Bewkes also gave some insight into the the company's plans for the $7 billion in cash on its balance sheet. It's started buying back stock again; in the past two months purchasing some $350 million worth of shares. He says the company will "invest fully in the existing businesses" and "maintain a strong balance sheet" but will also make "appropriate acquisitions." Bewkes didn't refer to any types of companies in particular, just saying that any acquisitions would need to "provide strategic benefits" and be attractive in terms of risk adjusted returns.
What's the company's outlook on the advertising economy? Bewkes said that the ad markets have been more stable, but the company hasn't seen any improvements in ad spending. That doesn't mean we've hit a bottom- they just don't know yet. One factor clouding visibility is the fact that advertisers are buying spots closer and closer to air dates, disrupting usual planning.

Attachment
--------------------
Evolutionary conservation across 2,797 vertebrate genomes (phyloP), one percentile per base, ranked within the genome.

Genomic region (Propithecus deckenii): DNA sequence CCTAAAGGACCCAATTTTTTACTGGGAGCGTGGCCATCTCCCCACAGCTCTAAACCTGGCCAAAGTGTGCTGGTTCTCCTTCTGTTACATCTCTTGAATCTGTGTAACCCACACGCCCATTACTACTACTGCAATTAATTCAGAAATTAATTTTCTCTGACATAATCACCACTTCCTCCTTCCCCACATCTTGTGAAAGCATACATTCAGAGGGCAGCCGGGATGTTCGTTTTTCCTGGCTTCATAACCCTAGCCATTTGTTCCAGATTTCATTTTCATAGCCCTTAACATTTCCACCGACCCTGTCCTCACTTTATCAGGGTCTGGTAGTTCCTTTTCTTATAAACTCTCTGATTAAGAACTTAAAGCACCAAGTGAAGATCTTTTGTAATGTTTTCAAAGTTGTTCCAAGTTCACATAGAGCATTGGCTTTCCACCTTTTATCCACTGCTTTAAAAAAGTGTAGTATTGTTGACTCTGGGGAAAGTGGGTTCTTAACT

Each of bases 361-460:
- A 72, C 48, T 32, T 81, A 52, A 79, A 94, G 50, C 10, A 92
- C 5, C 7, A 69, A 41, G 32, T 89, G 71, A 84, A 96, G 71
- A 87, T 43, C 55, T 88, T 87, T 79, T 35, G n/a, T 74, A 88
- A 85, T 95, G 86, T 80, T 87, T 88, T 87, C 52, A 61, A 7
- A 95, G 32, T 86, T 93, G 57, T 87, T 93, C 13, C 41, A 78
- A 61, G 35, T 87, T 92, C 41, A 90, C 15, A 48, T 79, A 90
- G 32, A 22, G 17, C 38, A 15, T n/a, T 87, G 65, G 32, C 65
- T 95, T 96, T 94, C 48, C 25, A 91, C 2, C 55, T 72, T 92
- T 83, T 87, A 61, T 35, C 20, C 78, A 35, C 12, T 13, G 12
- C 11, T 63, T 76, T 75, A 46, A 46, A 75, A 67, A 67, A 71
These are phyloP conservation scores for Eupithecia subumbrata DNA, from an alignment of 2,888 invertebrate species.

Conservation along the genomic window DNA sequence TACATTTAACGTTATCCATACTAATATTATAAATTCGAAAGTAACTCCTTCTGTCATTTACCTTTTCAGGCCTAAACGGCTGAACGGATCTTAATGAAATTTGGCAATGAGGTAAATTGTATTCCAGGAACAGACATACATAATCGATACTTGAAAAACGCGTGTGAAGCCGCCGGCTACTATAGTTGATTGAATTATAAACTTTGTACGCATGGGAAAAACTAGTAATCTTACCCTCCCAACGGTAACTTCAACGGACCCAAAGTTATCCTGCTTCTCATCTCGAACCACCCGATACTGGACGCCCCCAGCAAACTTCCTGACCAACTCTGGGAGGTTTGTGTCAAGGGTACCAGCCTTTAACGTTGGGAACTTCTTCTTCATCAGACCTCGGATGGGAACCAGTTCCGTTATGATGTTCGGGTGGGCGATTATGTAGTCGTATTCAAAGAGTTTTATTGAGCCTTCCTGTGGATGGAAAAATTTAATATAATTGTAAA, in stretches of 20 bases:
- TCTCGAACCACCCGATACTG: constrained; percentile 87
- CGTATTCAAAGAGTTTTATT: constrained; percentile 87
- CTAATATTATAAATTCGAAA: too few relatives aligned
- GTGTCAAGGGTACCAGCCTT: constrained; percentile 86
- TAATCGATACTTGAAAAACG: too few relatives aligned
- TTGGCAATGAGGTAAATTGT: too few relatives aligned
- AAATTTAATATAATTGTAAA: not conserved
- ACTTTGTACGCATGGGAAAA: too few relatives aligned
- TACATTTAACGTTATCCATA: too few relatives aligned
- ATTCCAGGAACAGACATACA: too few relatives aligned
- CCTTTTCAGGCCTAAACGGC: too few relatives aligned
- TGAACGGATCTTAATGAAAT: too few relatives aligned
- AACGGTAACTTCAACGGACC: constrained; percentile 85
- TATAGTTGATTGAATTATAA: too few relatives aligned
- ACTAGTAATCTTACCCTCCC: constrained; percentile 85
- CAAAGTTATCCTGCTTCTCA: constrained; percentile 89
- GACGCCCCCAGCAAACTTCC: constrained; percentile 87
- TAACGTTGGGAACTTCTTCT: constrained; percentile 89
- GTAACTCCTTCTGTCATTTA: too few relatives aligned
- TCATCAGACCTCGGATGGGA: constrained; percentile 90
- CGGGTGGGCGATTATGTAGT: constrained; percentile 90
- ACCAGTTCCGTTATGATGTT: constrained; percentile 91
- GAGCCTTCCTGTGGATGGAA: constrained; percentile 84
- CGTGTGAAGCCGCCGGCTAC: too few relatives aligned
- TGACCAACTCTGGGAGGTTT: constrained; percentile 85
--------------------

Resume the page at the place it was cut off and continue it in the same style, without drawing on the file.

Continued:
The strength and weakness with the various divisions broke down pretty much as expected. The company's strong point continues to be its cable networks unit, whose revenues grew 5 percent this past quarter on strong subscription revenue. In the earnings call Bewkes said that upfront ad sales have been strong and he expects Turner networks to actually gain some marketshare from the broadcast channels.
In addition to AOL, the publishing division also suffered double digit losses thanks to the industry-wide downturn in advertising. Time Inc.'s revenue fell 22 percent on a 26 percent decline in ad revenue. The movie studio, Warner Brothers, has had a very strong run at the box office, with the biggest R-rated comedy ever, The Hangover, and the latest Harry Potter sequel breaking records. Those hits haven't helped the bottom line yet, with revenues at the studio down 9 percent, thanks in part to lower DVD sales.
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